You did not reach the Nuclear Throne
Nuclear Throne is not a game for people who get frustrated easily. My first few hours spent with this top-down shooter from Super Crate Box and Ridiculous Fishing developer Vlambeer didn't go well. I struggled with aiming and...

Nuclear Throne photo
Nuclear Throne

Nuclear Throne is finally out of Early Access


Officially launched on PC, PS4, and Vita
Dec 08
// Ben Davis
It feels like Vlambeer's Nuclear Throne has been in Early Access limbo for ages, but the punishing roguelike shooter has finally reached its official release date. You can now purchase the finished version of Nuclear Throne o...

Nuclear Throne teaser photo
Nuclear Throne teaser

Amazing Nuclear Throne teaser inspired by Doom 4


Fish can lol
May 18
// Nic Rowen
Rami Ismail of Vlambeer was inspired by today's super hot, extra informative Doom 4 teaser to whip up a little something for Nuclear Throne. This tantalizing glimpse of the frenetic early access title (that you can play right now) is a conundrum wrapped in a riddle. I know I'll be spending the rest of the day breaking apart this teaser frame by frame and comparing my findings on reddit.
Nuclear Throne photo
Nuclear Throne

Nuclear Throne nets one million in revenue while in Early Access


Y.V. knows what's up
Apr 28
// Ben Davis
Nuclear Throne, the indie game where you run and gun as a colorful cast of mutant creatures in a radioactive wasteland, has reached one million dollars in revenue, Vlambeer's Rami Ismail announced yesterday. That's an impress...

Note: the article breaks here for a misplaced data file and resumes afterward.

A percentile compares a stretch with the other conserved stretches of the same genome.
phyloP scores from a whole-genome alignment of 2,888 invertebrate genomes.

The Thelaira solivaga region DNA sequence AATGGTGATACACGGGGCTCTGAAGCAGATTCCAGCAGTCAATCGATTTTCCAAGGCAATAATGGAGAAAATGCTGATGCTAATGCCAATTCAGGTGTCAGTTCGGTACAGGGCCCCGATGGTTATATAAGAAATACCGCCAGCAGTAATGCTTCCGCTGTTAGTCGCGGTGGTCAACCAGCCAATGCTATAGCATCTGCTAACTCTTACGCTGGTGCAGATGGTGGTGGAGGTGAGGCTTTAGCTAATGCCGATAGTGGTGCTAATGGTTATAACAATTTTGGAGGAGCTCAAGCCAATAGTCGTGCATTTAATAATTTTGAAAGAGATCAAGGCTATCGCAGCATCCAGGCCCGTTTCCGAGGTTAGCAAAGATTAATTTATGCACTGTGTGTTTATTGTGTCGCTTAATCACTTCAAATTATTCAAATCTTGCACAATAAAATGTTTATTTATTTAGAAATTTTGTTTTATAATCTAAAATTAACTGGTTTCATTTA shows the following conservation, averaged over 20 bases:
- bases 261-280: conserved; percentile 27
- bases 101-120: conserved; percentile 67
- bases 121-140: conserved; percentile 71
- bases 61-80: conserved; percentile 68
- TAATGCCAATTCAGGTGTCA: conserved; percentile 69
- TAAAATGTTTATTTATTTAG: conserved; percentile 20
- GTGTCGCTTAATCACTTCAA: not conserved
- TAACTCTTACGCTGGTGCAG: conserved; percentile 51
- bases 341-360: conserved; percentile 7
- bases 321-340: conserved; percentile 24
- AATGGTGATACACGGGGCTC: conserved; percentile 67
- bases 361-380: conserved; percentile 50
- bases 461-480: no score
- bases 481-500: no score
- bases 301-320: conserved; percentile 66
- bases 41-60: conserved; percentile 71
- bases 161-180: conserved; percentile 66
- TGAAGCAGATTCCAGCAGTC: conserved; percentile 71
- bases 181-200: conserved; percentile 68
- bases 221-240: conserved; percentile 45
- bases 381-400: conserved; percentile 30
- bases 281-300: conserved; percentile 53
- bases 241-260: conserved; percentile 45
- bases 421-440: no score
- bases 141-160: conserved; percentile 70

Nuclear Throne photo
Nuclear Throne

Vlambeer is giving away free copies of Nuclear Throne in January


Rami thinks you're awesome, bets your friends are as well
Dec 27
// Rob Morrow
Rami Ismail of Vlambeer has come up with a creative and generous way to effectively double the Nuclear Throne community while at the same time saying thanks to all those who supported the Early Access title during 2014. As o...
Vlambeer photo
Vlambeer

It's now possible to reach Vlambeer's Nuclear Throne


In theory
Jul 01
// Jordan Devore
After months of updates, the in-development Nuclear Throne now has an actual Nuclear Throne, though getting to it -- and surviving the ensuing battle -- won't be easy. "To us, reaching the Nuclear Throne is the most crucial m...
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Cooperative multiplayer mode coming to Nuclear Throne